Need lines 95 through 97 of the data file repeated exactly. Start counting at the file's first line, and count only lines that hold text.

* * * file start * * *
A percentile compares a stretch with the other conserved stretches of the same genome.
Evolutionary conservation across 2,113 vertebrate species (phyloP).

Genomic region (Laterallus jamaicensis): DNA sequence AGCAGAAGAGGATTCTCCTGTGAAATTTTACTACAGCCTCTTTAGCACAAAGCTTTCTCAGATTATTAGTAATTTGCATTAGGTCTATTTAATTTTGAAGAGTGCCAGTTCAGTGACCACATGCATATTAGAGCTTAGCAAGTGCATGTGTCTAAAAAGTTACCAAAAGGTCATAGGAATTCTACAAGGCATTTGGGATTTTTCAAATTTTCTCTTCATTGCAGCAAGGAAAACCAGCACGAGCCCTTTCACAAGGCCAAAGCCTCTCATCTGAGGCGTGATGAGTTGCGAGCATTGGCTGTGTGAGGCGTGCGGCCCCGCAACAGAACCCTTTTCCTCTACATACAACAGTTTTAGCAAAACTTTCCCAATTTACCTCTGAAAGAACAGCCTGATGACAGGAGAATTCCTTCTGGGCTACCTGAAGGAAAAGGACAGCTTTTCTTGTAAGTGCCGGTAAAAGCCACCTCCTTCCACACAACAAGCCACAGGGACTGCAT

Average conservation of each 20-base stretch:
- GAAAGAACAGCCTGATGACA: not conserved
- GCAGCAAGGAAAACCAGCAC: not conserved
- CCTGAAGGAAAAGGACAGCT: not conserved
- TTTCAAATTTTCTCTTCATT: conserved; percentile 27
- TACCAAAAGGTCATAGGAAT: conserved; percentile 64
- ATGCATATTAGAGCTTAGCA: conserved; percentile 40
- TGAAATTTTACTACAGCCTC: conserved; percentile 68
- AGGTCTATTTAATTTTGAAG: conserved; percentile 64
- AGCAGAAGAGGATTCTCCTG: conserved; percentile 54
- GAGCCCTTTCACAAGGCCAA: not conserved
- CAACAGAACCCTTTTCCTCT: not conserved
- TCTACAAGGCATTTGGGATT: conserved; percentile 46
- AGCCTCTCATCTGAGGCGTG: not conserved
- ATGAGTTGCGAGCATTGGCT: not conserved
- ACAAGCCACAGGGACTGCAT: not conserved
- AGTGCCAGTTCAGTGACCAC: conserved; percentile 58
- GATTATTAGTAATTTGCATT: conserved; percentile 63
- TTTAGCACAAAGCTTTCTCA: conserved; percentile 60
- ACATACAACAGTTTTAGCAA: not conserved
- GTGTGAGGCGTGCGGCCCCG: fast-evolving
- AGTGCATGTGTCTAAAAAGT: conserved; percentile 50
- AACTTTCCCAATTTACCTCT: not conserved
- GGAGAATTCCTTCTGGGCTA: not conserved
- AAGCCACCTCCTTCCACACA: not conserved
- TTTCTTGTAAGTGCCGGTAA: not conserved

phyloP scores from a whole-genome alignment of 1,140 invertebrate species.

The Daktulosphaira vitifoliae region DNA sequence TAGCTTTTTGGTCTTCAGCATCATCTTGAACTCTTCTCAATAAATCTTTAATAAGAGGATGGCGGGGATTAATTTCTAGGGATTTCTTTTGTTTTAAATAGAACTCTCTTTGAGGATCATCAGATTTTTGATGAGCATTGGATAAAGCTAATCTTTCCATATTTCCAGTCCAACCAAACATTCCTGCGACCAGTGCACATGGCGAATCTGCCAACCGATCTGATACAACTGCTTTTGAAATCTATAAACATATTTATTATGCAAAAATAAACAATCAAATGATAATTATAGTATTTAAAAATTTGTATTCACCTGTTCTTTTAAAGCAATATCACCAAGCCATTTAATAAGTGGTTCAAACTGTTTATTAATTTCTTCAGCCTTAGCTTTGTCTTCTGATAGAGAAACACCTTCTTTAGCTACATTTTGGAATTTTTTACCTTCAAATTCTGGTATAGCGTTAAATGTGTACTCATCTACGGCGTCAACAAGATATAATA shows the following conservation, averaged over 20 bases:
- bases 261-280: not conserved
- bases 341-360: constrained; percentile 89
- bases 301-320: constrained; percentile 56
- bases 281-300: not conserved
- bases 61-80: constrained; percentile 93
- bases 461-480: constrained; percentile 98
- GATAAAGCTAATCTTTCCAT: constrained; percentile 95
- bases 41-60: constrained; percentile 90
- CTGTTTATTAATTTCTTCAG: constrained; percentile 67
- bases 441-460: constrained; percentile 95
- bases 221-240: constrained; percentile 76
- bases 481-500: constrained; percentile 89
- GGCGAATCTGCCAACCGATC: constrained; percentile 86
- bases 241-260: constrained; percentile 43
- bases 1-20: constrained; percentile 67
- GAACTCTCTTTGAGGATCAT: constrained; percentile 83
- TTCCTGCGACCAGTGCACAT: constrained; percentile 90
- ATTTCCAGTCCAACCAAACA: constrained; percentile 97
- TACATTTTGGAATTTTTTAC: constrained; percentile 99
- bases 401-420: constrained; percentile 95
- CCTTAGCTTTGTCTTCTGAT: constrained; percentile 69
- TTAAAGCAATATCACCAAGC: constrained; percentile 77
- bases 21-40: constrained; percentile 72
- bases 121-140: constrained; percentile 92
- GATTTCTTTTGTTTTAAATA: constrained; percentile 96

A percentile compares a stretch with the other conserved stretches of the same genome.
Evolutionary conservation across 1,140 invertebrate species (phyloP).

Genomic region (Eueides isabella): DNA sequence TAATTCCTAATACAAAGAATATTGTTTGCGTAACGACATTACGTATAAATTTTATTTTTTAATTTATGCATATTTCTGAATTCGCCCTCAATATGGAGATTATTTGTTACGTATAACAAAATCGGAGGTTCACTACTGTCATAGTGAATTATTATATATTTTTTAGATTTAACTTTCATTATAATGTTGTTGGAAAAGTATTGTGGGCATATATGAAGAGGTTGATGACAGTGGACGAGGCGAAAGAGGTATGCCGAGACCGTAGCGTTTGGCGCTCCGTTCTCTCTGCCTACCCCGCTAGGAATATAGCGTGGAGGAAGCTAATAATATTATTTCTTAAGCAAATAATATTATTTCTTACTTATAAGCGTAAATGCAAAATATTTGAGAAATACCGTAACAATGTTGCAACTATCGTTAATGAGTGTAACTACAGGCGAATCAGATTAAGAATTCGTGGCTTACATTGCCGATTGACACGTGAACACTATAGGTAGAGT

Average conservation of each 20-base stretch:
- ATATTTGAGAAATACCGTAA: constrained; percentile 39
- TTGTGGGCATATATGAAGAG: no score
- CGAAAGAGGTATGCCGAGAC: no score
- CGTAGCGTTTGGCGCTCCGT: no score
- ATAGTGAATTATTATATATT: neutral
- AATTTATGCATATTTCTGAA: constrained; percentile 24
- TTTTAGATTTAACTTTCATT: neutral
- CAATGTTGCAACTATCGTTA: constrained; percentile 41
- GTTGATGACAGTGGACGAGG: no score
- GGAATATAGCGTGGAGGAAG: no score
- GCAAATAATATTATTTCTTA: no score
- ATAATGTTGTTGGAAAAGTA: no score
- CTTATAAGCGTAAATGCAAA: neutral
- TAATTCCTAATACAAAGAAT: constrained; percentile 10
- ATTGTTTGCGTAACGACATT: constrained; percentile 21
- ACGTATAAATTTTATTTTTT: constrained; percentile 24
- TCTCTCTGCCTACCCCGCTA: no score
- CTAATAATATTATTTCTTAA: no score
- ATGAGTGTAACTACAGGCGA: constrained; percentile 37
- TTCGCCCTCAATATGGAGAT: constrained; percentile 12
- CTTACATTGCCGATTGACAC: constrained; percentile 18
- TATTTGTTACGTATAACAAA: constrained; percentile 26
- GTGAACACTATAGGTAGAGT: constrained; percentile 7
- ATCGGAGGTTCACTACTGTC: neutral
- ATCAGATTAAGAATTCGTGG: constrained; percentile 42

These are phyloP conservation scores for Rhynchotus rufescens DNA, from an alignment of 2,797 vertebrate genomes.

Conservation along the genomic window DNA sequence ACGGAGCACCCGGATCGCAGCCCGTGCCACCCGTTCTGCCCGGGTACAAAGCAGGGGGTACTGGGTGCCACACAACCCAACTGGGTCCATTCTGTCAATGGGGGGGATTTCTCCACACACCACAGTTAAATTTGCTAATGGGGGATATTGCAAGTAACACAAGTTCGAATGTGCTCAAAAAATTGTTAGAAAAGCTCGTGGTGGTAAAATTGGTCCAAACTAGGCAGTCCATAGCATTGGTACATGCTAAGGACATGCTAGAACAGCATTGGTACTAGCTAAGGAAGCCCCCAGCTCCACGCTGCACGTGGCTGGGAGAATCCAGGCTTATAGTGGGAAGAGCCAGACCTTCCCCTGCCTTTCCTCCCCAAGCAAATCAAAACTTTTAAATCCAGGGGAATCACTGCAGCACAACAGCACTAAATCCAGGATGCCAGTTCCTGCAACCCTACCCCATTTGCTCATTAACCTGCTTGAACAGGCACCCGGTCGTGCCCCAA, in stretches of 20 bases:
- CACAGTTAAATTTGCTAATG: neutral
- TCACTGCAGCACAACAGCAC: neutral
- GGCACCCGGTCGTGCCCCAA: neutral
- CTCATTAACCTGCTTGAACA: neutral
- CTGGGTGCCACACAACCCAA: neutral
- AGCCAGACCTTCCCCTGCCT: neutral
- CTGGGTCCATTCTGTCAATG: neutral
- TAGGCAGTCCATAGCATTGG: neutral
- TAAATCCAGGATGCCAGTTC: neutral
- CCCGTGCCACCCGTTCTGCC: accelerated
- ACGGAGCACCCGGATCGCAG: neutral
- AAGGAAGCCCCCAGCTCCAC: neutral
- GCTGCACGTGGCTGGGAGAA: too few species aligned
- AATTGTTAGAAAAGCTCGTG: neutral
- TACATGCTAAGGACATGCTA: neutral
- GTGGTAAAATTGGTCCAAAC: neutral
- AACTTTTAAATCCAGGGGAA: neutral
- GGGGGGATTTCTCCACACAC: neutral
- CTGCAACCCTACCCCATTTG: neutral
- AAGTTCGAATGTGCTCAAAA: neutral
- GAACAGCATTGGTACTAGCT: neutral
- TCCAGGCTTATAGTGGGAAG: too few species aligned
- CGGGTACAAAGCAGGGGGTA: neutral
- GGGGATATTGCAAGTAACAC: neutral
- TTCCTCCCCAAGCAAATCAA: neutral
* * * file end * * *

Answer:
- TAGGCAGTCCATAGCATTGG: neutral
- TAAATCCAGGATGCCAGTTC: neutral
- CCCGTGCCACCCGTTCTGCC: accelerated